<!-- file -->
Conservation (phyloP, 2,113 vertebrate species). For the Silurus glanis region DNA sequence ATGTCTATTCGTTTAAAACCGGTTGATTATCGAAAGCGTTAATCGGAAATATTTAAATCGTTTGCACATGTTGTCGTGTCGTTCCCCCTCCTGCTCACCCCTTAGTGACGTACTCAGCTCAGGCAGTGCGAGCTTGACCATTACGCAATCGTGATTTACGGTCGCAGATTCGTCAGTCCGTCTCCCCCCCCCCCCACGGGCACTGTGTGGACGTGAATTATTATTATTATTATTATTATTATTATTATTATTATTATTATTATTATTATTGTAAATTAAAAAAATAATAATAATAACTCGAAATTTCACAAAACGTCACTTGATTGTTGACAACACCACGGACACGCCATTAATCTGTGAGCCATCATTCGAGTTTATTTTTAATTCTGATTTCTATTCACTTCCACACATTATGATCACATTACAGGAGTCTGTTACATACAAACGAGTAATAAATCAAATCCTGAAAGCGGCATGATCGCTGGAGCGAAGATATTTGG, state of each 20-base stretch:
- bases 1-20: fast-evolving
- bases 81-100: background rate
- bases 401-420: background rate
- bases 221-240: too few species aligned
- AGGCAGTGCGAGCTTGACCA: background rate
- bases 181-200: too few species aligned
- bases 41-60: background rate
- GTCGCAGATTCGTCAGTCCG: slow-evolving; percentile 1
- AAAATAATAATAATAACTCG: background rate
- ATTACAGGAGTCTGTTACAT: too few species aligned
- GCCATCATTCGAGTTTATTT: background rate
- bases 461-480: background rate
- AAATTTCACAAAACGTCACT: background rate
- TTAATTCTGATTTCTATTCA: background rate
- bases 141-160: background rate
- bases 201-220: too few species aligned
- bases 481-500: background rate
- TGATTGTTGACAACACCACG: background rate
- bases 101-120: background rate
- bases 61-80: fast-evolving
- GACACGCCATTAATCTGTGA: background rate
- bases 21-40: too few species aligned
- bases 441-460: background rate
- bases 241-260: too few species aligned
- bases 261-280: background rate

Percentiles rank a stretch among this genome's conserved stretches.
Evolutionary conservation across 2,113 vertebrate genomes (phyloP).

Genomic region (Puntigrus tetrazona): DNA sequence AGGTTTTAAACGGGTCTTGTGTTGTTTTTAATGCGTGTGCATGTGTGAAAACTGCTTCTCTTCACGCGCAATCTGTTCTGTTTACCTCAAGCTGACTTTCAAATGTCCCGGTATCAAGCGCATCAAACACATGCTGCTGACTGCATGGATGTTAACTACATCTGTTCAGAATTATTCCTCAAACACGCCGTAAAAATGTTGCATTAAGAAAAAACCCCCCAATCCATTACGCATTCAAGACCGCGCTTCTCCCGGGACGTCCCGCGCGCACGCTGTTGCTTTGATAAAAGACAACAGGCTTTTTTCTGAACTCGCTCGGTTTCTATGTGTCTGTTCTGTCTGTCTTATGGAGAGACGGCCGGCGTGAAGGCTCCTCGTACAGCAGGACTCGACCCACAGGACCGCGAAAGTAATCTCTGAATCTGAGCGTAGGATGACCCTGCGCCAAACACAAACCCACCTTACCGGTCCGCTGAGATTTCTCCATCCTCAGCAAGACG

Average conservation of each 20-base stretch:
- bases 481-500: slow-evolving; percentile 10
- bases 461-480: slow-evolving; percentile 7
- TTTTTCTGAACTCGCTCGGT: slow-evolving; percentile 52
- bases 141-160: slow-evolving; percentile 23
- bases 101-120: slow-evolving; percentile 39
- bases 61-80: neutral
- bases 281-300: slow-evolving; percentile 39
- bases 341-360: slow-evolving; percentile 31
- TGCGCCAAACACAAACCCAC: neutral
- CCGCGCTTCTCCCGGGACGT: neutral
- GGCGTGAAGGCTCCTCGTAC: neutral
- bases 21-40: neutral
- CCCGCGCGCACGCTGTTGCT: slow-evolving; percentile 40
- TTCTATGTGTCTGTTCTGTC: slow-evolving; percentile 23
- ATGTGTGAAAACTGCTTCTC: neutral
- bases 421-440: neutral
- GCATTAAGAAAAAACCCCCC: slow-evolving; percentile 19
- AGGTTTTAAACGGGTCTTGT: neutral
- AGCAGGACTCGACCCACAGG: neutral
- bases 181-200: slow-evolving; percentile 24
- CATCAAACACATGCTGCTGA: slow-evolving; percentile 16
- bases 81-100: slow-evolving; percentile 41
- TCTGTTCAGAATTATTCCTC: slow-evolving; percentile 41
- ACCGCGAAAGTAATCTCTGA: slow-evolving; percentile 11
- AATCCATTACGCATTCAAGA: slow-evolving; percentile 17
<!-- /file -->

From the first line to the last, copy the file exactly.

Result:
Conservation (phyloP, 2,113 vertebrate species). For the Silurus glanis region DNA sequence ATGTCTATTCGTTTAAAACCGGTTGATTATCGAAAGCGTTAATCGGAAATATTTAAATCGTTTGCACATGTTGTCGTGTCGTTCCCCCTCCTGCTCACCCCTTAGTGACGTACTCAGCTCAGGCAGTGCGAGCTTGACCATTACGCAATCGTGATTTACGGTCGCAGATTCGTCAGTCCGTCTCCCCCCCCCCCCACGGGCACTGTGTGGACGTGAATTATTATTATTATTATTATTATTATTATTATTATTATTATTATTATTATTATTGTAAATTAAAAAAATAATAATAATAACTCGAAATTTCACAAAACGTCACTTGATTGTTGACAACACCACGGACACGCCATTAATCTGTGAGCCATCATTCGAGTTTATTTTTAATTCTGATTTCTATTCACTTCCACACATTATGATCACATTACAGGAGTCTGTTACATACAAACGAGTAATAAATCAAATCCTGAAAGCGGCATGATCGCTGGAGCGAAGATATTTGG, state of each 20-base stretch:
- bases 1-20: fast-evolving
- bases 81-100: background rate
- bases 401-420: background rate
- bases 221-240: too few species aligned
- AGGCAGTGCGAGCTTGACCA: background rate
- bases 181-200: too few species aligned
- bases 41-60: background rate
- GTCGCAGATTCGTCAGTCCG: slow-evolving; percentile 1
- AAAATAATAATAATAACTCG: background rate
- ATTACAGGAGTCTGTTACAT: too few species aligned
- GCCATCATTCGAGTTTATTT: background rate
- bases 461-480: background rate
- AAATTTCACAAAACGTCACT: background rate
- TTAATTCTGATTTCTATTCA: background rate
- bases 141-160: background rate
- bases 201-220: too few species aligned
- bases 481-500: background rate
- TGATTGTTGACAACACCACG: background rate
- bases 101-120: background rate
- bases 61-80: fast-evolving
- GACACGCCATTAATCTGTGA: background rate
- bases 21-40: too few species aligned
- bases 441-460: background rate
- bases 241-260: too few species aligned
- bases 261-280: background rate

Percentiles rank a stretch among this genome's conserved stretches.
Evolutionary conservation across 2,113 vertebrate genomes (phyloP).

Genomic region (Puntigrus tetrazona): DNA sequence AGGTTTTAAACGGGTCTTGTGTTGTTTTTAATGCGTGTGCATGTGTGAAAACTGCTTCTCTTCACGCGCAATCTGTTCTGTTTACCTCAAGCTGACTTTCAAATGTCCCGGTATCAAGCGCATCAAACACATGCTGCTGACTGCATGGATGTTAACTACATCTGTTCAGAATTATTCCTCAAACACGCCGTAAAAATGTTGCATTAAGAAAAAACCCCCCAATCCATTACGCATTCAAGACCGCGCTTCTCCCGGGACGTCCCGCGCGCACGCTGTTGCTTTGATAAAAGACAACAGGCTTTTTTCTGAACTCGCTCGGTTTCTATGTGTCTGTTCTGTCTGTCTTATGGAGAGACGGCCGGCGTGAAGGCTCCTCGTACAGCAGGACTCGACCCACAGGACCGCGAAAGTAATCTCTGAATCTGAGCGTAGGATGACCCTGCGCCAAACACAAACCCACCTTACCGGTCCGCTGAGATTTCTCCATCCTCAGCAAGACG

Average conservation of each 20-base stretch:
- bases 481-500: slow-evolving; percentile 10
- bases 461-480: slow-evolving; percentile 7
- TTTTTCTGAACTCGCTCGGT: slow-evolving; percentile 52
- bases 141-160: slow-evolving; percentile 23
- bases 101-120: slow-evolving; percentile 39
- bases 61-80: neutral
- bases 281-300: slow-evolving; percentile 39
- bases 341-360: slow-evolving; percentile 31
- TGCGCCAAACACAAACCCAC: neutral
- CCGCGCTTCTCCCGGGACGT: neutral
- GGCGTGAAGGCTCCTCGTAC: neutral
- bases 21-40: neutral
- CCCGCGCGCACGCTGTTGCT: slow-evolving; percentile 40
- TTCTATGTGTCTGTTCTGTC: slow-evolving; percentile 23
- ATGTGTGAAAACTGCTTCTC: neutral
- bases 421-440: neutral
- GCATTAAGAAAAAACCCCCC: slow-evolving; percentile 19
- AGGTTTTAAACGGGTCTTGT: neutral
- AGCAGGACTCGACCCACAGG: neutral
- bases 181-200: slow-evolving; percentile 24
- CATCAAACACATGCTGCTGA: slow-evolving; percentile 16
- bases 81-100: slow-evolving; percentile 41
- TCTGTTCAGAATTATTCCTC: slow-evolving; percentile 41
- ACCGCGAAAGTAATCTCTGA: slow-evolving; percentile 11
- AATCCATTACGCATTCAAGA: slow-evolving; percentile 17